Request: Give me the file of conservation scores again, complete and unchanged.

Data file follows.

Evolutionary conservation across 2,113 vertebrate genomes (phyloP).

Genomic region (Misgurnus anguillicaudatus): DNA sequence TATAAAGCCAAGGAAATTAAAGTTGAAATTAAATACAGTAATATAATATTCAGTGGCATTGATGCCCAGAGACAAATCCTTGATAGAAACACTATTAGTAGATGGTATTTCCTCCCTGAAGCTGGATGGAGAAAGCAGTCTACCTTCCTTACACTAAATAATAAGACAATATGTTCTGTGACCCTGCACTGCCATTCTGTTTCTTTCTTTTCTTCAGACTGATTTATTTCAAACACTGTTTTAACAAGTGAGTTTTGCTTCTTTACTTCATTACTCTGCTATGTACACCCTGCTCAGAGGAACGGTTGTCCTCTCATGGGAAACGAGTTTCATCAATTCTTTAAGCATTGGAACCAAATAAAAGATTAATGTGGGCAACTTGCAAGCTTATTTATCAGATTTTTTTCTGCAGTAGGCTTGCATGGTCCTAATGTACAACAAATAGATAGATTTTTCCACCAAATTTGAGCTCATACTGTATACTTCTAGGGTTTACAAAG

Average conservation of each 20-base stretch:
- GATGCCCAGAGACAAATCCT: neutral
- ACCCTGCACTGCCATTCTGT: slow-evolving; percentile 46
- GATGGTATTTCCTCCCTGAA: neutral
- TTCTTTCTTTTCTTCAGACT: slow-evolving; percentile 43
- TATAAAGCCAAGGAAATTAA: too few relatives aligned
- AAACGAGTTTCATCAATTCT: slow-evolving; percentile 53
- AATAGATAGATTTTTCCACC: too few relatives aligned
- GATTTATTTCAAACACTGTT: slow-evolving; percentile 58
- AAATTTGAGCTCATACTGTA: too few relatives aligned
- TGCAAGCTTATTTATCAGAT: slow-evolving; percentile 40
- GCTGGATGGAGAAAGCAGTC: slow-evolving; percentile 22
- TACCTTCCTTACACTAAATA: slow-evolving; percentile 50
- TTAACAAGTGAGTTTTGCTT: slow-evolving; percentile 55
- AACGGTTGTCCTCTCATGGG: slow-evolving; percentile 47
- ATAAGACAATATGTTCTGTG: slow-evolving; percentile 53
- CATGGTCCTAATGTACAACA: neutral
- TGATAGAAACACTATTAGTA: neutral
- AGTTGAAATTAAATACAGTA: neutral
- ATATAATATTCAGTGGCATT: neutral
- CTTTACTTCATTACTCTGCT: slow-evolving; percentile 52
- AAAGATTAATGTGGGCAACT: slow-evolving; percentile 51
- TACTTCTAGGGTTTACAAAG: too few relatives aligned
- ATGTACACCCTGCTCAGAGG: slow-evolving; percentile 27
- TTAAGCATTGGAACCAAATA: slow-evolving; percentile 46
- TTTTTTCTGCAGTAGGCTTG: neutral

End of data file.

Evolutionary conservation across 2,113 vertebrate genomes (phyloP).

Genomic region (Misgurnus anguillicaudatus): DNA sequence TATAAAGCCAAGGAAATTAAAGTTGAAATTAAATACAGTAATATAATATTCAGTGGCATTGATGCCCAGAGACAAATCCTTGATAGAAACACTATTAGTAGATGGTATTTCCTCCCTGAAGCTGGATGGAGAAAGCAGTCTACCTTCCTTACACTAAATAATAAGACAATATGTTCTGTGACCCTGCACTGCCATTCTGTTTCTTTCTTTTCTTCAGACTGATTTATTTCAAACACTGTTTTAACAAGTGAGTTTTGCTTCTTTACTTCATTACTCTGCTATGTACACCCTGCTCAGAGGAACGGTTGTCCTCTCATGGGAAACGAGTTTCATCAATTCTTTAAGCATTGGAACCAAATAAAAGATTAATGTGGGCAACTTGCAAGCTTATTTATCAGATTTTTTTCTGCAGTAGGCTTGCATGGTCCTAATGTACAACAAATAGATAGATTTTTCCACCAAATTTGAGCTCATACTGTATACTTCTAGGGTTTACAAAG

Average conservation of each 20-base stretch:
- GATGCCCAGAGACAAATCCT: neutral
- ACCCTGCACTGCCATTCTGT: slow-evolving; percentile 46
- GATGGTATTTCCTCCCTGAA: neutral
- TTCTTTCTTTTCTTCAGACT: slow-evolving; percentile 43
- TATAAAGCCAAGGAAATTAA: too few relatives aligned
- AAACGAGTTTCATCAATTCT: slow-evolving; percentile 53
- AATAGATAGATTTTTCCACC: too few relatives aligned
- GATTTATTTCAAACACTGTT: slow-evolving; percentile 58
- AAATTTGAGCTCATACTGTA: too few relatives aligned
- TGCAAGCTTATTTATCAGAT: slow-evolving; percentile 40
- GCTGGATGGAGAAAGCAGTC: slow-evolving; percentile 22
- TACCTTCCTTACACTAAATA: slow-evolving; percentile 50
- TTAACAAGTGAGTTTTGCTT: slow-evolving; percentile 55
- AACGGTTGTCCTCTCATGGG: slow-evolving; percentile 47
- ATAAGACAATATGTTCTGTG: slow-evolving; percentile 53
- CATGGTCCTAATGTACAACA: neutral
- TGATAGAAACACTATTAGTA: neutral
- AGTTGAAATTAAATACAGTA: neutral
- ATATAATATTCAGTGGCATT: neutral
- CTTTACTTCATTACTCTGCT: slow-evolving; percentile 52
- AAAGATTAATGTGGGCAACT: slow-evolving; percentile 51
- TACTTCTAGGGTTTACAAAG: too few relatives aligned
- ATGTACACCCTGCTCAGAGG: slow-evolving; percentile 27
- TTAAGCATTGGAACCAAATA: slow-evolving; percentile 46
- TTTTTTCTGCAGTAGGCTTG: neutral